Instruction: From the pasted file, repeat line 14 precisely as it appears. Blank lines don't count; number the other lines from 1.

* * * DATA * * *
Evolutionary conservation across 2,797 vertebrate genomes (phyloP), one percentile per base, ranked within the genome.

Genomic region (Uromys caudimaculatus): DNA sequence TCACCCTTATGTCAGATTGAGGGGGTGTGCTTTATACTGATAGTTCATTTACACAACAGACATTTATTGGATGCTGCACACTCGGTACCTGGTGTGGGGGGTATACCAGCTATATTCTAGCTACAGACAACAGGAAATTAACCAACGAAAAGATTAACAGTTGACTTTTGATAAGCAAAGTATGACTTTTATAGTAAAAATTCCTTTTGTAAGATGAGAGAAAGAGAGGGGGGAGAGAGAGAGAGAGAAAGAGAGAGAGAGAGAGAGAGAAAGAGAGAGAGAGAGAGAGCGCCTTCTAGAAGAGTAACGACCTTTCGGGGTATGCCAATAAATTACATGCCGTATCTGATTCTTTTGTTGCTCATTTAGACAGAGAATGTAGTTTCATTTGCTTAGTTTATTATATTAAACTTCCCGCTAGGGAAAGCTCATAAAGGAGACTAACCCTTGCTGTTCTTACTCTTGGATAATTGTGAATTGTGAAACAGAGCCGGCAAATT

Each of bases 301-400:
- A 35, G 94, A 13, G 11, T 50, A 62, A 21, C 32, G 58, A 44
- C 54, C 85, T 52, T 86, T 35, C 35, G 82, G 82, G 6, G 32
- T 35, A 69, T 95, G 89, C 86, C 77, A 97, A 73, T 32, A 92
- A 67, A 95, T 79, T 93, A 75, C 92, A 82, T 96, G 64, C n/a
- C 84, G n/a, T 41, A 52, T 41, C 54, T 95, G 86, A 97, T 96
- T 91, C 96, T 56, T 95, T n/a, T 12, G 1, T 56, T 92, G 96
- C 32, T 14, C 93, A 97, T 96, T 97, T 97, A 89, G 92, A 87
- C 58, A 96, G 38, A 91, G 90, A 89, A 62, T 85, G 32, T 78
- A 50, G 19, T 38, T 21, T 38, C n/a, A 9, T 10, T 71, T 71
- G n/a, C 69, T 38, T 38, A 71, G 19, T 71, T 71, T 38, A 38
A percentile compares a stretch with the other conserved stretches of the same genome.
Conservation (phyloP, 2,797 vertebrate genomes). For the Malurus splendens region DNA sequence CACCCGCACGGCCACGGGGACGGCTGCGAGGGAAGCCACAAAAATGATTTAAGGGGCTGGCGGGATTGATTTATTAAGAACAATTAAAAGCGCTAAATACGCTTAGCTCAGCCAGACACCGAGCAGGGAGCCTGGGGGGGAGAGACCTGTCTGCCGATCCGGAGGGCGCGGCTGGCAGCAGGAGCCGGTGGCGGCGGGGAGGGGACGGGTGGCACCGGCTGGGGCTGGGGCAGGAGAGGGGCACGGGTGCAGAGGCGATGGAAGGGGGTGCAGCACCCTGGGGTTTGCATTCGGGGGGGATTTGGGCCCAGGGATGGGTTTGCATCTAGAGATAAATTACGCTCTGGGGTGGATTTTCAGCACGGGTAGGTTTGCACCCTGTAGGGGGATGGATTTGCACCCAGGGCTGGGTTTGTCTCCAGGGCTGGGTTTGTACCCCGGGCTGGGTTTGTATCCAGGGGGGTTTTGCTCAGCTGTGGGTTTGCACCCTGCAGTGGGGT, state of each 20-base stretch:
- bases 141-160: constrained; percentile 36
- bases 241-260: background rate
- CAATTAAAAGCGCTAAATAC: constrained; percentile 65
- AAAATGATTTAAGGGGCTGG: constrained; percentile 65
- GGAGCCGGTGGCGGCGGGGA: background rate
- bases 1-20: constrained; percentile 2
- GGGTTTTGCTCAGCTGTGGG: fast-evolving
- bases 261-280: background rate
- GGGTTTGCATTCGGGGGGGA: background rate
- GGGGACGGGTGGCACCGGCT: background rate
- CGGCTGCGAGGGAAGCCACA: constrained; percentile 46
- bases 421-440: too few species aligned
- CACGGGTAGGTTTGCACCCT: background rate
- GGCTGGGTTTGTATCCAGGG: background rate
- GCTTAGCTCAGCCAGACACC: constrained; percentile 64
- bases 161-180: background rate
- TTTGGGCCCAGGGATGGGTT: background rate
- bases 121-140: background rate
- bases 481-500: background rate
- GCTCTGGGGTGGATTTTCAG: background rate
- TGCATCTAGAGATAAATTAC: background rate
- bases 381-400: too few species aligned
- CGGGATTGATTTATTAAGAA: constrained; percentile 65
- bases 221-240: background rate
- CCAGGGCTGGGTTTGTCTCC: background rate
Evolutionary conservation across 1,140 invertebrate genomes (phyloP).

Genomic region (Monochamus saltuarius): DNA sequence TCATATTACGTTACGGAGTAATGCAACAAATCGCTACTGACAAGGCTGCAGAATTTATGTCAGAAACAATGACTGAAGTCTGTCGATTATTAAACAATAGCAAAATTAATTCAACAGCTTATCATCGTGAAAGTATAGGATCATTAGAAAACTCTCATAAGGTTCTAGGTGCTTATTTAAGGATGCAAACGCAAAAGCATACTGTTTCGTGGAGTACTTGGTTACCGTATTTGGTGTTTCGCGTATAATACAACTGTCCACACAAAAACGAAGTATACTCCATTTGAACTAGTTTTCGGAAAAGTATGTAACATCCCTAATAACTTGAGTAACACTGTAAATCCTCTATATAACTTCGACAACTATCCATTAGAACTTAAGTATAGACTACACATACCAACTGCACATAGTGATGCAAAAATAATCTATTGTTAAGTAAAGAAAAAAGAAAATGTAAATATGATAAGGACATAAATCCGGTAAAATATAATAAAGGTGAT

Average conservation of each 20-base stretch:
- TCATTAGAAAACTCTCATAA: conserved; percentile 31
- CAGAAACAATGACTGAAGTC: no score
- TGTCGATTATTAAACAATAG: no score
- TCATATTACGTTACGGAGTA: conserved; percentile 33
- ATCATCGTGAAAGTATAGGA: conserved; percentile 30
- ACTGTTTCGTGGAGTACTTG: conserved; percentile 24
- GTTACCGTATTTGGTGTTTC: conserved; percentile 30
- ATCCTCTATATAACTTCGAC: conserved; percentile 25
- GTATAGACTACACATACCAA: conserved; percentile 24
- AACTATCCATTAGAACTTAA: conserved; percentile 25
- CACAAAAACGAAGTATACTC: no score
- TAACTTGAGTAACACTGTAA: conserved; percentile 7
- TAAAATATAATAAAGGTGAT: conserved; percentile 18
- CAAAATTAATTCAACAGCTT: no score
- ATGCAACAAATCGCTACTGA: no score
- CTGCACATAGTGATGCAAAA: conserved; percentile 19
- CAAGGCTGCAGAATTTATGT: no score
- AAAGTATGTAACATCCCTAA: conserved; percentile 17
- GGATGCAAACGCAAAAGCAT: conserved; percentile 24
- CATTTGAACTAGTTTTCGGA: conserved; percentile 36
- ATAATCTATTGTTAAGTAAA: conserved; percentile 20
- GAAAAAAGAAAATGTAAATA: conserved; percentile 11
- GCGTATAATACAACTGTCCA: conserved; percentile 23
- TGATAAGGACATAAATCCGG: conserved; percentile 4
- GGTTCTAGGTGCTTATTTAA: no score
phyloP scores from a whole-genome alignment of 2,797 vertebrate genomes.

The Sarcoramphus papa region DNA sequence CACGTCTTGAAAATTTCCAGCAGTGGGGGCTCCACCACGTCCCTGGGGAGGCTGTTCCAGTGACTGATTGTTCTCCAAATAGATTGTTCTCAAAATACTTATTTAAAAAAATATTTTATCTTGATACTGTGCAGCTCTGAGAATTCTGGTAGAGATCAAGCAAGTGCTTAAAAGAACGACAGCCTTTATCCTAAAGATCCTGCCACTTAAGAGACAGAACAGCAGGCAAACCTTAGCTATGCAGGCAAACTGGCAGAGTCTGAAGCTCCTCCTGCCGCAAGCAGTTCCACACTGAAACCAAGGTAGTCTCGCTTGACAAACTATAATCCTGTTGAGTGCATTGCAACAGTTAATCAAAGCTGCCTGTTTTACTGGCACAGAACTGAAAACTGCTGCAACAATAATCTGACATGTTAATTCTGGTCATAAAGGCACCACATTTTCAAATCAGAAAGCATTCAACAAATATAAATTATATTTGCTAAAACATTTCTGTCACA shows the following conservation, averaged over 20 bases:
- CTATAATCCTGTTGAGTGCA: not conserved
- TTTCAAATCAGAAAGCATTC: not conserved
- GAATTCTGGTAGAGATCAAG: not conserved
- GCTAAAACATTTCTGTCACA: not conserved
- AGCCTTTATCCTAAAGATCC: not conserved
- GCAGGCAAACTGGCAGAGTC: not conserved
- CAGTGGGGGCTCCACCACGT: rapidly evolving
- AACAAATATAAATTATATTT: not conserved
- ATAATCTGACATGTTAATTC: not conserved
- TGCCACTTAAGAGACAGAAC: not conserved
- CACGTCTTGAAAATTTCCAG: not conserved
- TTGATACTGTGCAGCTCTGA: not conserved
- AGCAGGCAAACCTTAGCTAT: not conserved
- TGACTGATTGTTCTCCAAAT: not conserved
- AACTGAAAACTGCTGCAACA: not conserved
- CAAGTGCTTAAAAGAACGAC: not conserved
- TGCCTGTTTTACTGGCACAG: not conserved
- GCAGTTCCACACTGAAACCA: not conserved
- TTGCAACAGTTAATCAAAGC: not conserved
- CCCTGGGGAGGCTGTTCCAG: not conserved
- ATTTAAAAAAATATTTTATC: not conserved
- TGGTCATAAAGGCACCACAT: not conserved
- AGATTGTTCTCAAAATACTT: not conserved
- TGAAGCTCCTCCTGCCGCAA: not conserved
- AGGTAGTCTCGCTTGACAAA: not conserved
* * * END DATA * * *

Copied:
A percentile compares a stretch with the other conserved stretches of the same genome.